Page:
New regulations for Thai crypto exchanges have been introduced that ban specific digital assets, including meme coins, fan coins, non-fungible tokens (NFTs), and tokens issued by exchanges.
According to a release from the Thailand Securities and Exchange Commission (SEC), new rules have been implemented that will prohibit crypto exchanges in Thailand to offer digital assets that have any of the following characteristics:
- 1) Meme token: having no clear objective or substance or underlying, and whose price [is] running on social media trends
- 2) Fan token: tokenised by the fame of influencers, such as the Juventus Fan Token (JUV)
- 3) Non-fungible token (NFT): a digital creation to declare ownership or grant of right in an object or specific right. It is unique and not interchangeable with digital tokens of the same category and type at the equal amount
- 4) Digital tokens which are utilised in a blockchain transaction and issued by digital asset exchanges or related persons
DOGE no exception
There has been no specific mention as to which coins will and won’t be allowed. Meme coins like Dogecoin (DOGE) are likely to be among those prohibited by the ban.
The final item on the list refers to tokens issued by exchanges. This is designed to make it hard for crypto dealers to create tokens they use to trade among themselves, or that their customers can use to make payments for exchanges’ services.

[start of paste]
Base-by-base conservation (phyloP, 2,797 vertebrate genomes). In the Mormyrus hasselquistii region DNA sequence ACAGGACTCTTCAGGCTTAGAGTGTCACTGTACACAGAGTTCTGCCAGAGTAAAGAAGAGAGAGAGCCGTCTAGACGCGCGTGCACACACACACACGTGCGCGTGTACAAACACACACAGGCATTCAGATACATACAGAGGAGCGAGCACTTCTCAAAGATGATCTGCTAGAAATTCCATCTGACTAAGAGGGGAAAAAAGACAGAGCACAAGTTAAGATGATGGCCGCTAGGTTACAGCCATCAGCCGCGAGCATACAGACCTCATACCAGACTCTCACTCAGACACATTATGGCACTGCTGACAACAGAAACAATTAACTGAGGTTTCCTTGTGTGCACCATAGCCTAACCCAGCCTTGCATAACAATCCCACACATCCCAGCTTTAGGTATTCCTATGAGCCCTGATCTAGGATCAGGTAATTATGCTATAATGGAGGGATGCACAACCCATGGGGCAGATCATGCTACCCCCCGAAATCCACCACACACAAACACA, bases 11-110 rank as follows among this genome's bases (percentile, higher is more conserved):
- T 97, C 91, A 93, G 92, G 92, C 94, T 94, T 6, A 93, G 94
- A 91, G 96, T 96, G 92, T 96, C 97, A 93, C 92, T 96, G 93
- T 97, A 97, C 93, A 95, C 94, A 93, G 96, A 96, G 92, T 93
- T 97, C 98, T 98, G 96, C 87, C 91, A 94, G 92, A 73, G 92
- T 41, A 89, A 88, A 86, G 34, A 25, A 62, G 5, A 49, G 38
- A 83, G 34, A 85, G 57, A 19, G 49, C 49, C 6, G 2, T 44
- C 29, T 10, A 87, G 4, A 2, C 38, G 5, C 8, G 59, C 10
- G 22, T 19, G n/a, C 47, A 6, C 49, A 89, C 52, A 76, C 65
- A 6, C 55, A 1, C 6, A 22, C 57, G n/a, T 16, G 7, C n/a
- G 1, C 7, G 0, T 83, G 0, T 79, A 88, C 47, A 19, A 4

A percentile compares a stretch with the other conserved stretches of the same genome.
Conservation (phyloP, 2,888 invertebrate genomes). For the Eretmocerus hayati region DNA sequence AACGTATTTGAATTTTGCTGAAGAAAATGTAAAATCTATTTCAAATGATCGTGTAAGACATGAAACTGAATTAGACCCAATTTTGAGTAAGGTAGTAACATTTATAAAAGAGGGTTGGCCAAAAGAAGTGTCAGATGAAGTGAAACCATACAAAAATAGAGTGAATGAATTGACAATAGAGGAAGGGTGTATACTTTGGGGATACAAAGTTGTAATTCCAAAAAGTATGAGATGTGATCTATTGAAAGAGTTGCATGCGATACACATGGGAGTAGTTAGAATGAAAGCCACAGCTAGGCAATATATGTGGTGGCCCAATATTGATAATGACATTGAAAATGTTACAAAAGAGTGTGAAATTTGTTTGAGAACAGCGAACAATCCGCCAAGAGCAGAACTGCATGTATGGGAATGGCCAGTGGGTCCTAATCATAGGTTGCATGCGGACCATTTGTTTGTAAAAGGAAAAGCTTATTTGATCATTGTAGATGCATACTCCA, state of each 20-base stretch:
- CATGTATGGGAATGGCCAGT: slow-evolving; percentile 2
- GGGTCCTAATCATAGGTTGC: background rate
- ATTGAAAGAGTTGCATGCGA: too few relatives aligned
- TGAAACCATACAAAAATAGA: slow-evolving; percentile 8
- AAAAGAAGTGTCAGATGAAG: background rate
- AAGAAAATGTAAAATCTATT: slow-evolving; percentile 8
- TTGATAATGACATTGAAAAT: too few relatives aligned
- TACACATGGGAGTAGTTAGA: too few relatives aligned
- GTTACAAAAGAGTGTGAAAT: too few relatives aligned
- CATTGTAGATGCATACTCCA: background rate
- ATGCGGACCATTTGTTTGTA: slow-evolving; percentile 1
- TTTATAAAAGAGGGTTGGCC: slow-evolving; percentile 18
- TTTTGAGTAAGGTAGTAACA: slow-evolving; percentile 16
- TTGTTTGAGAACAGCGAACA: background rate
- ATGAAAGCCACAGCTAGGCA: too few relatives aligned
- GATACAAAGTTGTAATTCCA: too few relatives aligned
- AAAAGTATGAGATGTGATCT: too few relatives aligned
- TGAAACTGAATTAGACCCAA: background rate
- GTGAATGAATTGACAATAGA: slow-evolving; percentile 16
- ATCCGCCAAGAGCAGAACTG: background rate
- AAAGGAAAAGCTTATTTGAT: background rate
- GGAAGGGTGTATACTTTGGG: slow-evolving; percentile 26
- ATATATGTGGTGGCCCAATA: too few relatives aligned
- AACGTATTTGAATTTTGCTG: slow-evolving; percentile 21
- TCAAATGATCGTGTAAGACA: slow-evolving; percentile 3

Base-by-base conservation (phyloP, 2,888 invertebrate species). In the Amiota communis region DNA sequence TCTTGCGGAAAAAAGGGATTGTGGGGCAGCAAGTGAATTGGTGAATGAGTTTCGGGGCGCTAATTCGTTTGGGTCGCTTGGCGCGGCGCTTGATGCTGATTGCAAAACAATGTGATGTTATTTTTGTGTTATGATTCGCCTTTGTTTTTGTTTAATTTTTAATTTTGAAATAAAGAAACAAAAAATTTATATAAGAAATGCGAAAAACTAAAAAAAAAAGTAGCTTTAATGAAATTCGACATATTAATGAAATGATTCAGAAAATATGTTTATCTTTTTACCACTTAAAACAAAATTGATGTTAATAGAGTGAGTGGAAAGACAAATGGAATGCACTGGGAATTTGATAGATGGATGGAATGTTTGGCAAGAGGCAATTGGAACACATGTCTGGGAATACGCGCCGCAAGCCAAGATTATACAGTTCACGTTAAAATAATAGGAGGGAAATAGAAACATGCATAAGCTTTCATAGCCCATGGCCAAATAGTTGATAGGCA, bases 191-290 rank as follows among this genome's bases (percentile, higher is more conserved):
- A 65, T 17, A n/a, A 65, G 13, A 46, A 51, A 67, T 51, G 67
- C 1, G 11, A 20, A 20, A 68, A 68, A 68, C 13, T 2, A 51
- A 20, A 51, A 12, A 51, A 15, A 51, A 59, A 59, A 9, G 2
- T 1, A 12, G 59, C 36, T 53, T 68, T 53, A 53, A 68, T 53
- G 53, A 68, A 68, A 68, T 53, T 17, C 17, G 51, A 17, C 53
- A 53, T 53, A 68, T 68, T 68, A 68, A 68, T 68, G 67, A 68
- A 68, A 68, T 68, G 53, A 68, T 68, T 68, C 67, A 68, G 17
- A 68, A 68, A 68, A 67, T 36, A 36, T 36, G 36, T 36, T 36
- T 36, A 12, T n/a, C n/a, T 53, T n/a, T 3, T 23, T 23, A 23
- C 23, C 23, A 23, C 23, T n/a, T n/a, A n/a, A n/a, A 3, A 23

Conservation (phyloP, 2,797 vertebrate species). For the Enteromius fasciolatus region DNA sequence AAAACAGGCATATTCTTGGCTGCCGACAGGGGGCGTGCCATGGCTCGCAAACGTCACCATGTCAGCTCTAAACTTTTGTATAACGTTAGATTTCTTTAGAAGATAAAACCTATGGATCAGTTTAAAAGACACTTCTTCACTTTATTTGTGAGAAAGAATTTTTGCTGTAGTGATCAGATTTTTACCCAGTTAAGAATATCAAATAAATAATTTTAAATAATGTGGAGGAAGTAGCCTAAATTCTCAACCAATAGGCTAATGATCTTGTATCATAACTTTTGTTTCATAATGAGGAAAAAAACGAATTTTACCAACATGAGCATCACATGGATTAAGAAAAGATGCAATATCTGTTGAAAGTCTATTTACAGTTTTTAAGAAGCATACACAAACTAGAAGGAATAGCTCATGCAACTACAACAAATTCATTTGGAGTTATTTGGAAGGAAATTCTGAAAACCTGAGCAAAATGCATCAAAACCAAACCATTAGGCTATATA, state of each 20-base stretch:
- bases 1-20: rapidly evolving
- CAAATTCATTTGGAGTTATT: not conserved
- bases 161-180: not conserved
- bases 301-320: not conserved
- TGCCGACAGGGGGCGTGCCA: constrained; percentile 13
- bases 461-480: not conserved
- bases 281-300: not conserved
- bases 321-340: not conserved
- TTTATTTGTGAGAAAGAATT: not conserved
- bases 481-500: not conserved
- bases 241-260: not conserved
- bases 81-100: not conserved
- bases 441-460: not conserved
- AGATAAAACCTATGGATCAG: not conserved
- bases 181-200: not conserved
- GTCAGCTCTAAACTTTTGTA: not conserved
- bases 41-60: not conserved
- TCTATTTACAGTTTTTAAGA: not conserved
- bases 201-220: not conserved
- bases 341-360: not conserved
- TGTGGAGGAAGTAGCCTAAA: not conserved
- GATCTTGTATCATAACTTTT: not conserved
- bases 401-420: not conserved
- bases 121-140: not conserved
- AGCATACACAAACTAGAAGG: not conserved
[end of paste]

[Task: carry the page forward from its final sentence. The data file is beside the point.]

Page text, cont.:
Thai Exchanges “Tokens Must Comply Or Be Delisted”
Additionally, the SEC has called for crypto exchanges to set requirements that token issuers need to meet with their whitepaper and relevant rules; if they can’t comply, the token will be delisted.
The SEC stated that exchanges need to comply with the guidelines prescribed in order to “enhance protection of digital asset traders’ interest”.
The exchanges are required to comply and revise their listing rules in accordance with the Notification within 30 days from the effective date thereof.Thailand Securities and Exchange Commission press release
Individual Thai investors remain free to use any of the tokens prohibited by the SEC if they wish to, providing they can find someone, or some exchange, willing to handle their trades.
Last year we saw Australian exchanges be forced to delist privacy coins to prevent users performing anonymous transactions.
Crypto: Restrict or Prohibit?
Although Bitcoin is over 10 years old, many countries still do not have declared systems that either restrict, regulate or ban cryptocurrency. Several are still analysing ways to regulate these digital assets. Overall, Bitcoin and crypto in general remain in a legal grey area for much of the world.
This move from the Thailand SEC aims at regulation with the vision of protecting the money of Thai citizens. India had previously indicated it wanted to ban Bitcoin, but has since stated that India would rather regulate it. This is a positive move, considering the millions of dollars India has received in crypto for COVID-19 relief.
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